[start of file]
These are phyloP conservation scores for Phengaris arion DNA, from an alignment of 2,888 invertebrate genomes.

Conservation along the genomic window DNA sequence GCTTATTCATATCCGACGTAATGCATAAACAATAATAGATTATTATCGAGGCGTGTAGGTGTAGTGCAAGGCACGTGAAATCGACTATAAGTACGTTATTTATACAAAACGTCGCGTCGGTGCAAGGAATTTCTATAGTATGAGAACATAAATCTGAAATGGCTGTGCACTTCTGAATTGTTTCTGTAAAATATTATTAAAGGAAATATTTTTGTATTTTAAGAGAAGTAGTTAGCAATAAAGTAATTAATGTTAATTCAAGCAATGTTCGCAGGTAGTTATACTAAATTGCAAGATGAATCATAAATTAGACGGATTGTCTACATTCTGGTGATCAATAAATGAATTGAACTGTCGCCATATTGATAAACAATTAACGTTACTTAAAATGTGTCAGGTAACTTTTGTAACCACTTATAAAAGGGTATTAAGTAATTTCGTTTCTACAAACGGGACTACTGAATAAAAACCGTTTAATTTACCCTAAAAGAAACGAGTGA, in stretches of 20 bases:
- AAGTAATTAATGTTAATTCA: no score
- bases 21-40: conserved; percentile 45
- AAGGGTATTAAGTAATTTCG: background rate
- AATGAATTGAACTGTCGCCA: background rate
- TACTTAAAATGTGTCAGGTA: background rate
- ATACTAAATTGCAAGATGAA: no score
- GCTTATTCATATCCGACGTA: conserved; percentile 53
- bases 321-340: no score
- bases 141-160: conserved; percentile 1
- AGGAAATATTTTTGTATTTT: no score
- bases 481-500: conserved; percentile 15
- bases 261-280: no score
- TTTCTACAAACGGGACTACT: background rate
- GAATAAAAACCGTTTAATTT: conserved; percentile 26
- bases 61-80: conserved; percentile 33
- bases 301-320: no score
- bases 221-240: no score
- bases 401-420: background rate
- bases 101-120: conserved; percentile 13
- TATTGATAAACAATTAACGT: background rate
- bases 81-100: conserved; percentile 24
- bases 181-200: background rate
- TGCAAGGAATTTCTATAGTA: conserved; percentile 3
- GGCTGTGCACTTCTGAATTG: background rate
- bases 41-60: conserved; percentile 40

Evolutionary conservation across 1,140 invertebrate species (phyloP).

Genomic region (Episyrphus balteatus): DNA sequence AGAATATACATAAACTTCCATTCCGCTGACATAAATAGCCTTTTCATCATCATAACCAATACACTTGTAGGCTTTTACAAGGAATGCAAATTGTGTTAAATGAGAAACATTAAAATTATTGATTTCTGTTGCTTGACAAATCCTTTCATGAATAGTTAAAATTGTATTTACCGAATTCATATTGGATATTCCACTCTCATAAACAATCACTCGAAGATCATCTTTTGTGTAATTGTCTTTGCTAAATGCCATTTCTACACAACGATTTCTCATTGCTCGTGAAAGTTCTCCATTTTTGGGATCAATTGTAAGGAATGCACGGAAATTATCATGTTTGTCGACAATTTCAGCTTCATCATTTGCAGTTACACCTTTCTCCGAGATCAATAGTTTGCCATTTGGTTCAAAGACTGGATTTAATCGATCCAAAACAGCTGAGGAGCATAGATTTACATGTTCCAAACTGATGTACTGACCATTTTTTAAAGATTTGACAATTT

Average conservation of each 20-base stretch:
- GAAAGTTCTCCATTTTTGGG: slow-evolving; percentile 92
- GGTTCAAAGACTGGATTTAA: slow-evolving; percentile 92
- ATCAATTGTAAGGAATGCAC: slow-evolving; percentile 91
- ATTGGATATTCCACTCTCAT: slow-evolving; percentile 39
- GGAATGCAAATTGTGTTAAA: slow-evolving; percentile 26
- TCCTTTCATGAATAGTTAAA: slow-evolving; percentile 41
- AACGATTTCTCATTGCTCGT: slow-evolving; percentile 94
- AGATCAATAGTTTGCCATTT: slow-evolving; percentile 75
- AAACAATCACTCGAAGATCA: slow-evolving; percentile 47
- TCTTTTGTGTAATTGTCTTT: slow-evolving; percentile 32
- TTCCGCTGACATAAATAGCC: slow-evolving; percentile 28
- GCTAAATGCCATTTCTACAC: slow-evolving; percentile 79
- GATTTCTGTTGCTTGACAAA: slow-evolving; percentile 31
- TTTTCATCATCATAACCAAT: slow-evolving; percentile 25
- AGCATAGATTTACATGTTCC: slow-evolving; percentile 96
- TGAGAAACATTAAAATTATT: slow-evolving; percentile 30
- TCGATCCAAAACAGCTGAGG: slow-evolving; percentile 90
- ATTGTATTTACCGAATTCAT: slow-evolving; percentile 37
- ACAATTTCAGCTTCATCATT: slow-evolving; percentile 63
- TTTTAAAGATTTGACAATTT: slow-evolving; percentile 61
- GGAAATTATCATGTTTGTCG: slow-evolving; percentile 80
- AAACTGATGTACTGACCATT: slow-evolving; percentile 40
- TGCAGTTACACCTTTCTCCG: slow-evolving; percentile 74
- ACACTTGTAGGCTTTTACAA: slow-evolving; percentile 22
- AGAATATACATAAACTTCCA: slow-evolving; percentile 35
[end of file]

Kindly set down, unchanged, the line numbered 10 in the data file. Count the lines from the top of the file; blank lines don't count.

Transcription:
- bases 321-340: no score